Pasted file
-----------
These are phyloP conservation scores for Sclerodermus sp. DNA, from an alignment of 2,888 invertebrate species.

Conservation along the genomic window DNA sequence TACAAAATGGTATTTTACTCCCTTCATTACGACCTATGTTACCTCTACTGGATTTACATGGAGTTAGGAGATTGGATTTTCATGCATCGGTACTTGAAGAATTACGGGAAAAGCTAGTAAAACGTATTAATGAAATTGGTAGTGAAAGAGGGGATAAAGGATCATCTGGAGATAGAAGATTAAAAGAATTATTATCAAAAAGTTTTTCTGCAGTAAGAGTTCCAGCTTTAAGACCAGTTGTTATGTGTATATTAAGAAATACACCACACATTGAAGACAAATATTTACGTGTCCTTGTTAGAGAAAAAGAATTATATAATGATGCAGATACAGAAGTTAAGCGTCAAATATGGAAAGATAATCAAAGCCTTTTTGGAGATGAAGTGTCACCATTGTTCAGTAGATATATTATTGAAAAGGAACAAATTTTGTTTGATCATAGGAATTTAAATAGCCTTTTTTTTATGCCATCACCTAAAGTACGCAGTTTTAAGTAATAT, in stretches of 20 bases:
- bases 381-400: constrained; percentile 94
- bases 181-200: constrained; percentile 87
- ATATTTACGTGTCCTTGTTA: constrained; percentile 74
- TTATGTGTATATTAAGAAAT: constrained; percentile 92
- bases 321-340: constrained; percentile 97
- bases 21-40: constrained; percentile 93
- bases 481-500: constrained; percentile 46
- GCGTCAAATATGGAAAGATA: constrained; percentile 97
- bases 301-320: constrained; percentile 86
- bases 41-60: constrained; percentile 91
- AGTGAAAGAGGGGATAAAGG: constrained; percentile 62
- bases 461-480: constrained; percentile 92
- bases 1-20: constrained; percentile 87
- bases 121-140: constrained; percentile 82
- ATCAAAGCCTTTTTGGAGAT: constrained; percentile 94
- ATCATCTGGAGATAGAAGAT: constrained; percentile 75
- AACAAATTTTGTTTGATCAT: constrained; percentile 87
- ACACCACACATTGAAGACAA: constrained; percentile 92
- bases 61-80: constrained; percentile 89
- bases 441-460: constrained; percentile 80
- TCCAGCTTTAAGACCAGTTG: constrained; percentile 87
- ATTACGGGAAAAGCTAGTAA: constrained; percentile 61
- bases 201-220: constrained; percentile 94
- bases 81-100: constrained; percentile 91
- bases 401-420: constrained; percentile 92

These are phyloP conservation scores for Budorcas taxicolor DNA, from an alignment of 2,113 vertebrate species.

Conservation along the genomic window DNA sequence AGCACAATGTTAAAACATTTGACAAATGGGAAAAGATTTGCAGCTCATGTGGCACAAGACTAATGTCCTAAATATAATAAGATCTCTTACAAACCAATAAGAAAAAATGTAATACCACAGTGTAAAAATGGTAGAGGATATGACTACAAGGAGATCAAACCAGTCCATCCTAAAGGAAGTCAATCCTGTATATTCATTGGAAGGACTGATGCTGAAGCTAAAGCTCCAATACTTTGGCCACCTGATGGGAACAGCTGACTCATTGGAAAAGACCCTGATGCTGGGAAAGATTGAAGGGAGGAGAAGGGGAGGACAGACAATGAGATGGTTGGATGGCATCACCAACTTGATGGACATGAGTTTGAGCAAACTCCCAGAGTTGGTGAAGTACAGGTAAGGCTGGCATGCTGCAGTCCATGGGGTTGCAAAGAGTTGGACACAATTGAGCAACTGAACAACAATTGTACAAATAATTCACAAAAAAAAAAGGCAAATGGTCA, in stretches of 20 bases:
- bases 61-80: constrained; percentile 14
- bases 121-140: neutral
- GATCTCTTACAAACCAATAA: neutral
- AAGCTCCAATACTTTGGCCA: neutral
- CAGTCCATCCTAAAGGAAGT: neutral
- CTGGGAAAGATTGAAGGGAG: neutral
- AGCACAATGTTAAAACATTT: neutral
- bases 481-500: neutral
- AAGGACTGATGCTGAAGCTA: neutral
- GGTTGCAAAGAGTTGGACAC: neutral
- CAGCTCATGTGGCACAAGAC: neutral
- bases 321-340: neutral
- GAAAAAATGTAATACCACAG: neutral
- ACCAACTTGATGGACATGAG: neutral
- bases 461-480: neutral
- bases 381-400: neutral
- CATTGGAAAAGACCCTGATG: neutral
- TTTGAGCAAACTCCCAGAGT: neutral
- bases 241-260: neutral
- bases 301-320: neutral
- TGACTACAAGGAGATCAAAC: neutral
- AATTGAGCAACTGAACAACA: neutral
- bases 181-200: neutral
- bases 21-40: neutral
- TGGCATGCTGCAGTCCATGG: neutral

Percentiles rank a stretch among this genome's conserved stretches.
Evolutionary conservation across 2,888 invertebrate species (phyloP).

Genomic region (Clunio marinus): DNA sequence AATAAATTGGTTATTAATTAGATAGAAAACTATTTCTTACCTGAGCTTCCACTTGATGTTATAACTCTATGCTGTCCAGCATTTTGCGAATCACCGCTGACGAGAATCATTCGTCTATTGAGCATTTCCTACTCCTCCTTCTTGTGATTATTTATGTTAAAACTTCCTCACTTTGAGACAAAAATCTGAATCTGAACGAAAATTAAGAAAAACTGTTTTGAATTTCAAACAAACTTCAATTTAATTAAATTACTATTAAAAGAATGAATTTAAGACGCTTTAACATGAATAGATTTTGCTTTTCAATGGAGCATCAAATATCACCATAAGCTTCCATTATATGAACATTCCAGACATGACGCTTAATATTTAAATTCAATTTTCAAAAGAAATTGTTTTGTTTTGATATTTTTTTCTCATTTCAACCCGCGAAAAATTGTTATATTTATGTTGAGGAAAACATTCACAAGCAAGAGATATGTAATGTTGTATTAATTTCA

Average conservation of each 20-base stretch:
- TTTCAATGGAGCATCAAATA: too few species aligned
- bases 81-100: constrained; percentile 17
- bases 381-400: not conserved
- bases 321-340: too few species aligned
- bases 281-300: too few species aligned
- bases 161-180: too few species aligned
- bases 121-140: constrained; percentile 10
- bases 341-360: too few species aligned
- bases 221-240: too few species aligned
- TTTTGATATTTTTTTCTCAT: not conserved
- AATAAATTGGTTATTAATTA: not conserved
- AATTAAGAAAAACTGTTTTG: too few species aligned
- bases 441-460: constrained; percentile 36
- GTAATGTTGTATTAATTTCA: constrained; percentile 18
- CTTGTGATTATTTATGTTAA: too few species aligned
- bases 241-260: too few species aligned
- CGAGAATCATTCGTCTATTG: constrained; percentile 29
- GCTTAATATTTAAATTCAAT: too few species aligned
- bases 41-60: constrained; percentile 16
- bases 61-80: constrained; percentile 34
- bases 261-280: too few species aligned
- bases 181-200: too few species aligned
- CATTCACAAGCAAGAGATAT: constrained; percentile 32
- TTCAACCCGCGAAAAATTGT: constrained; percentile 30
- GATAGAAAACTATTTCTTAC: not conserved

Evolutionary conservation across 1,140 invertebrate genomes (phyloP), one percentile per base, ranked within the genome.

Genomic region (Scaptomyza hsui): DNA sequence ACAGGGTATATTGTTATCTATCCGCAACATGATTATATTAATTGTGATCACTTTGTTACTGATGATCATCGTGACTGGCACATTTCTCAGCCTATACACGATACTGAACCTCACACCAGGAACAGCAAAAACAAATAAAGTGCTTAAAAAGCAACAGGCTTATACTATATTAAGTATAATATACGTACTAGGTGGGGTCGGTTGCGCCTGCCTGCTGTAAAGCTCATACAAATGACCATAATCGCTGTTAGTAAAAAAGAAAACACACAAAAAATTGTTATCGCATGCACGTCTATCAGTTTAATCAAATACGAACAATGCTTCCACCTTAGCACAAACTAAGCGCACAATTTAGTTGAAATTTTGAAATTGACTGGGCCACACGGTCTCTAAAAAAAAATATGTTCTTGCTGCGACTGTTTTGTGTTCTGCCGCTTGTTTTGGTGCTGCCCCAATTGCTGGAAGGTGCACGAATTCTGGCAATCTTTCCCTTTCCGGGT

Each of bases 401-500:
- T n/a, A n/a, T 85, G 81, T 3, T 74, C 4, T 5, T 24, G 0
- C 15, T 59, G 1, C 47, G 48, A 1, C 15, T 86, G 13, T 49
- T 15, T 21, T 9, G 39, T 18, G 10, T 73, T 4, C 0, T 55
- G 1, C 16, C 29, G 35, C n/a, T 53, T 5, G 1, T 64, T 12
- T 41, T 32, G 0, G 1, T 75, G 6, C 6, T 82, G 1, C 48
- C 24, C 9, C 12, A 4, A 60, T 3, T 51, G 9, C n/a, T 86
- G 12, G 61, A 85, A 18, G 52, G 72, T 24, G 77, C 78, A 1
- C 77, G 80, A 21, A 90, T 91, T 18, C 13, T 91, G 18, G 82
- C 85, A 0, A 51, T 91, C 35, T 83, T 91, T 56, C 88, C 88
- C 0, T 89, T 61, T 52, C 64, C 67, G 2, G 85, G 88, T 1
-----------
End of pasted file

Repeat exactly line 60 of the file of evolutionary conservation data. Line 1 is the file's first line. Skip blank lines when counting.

- bases 81-100: constrained; percentile 17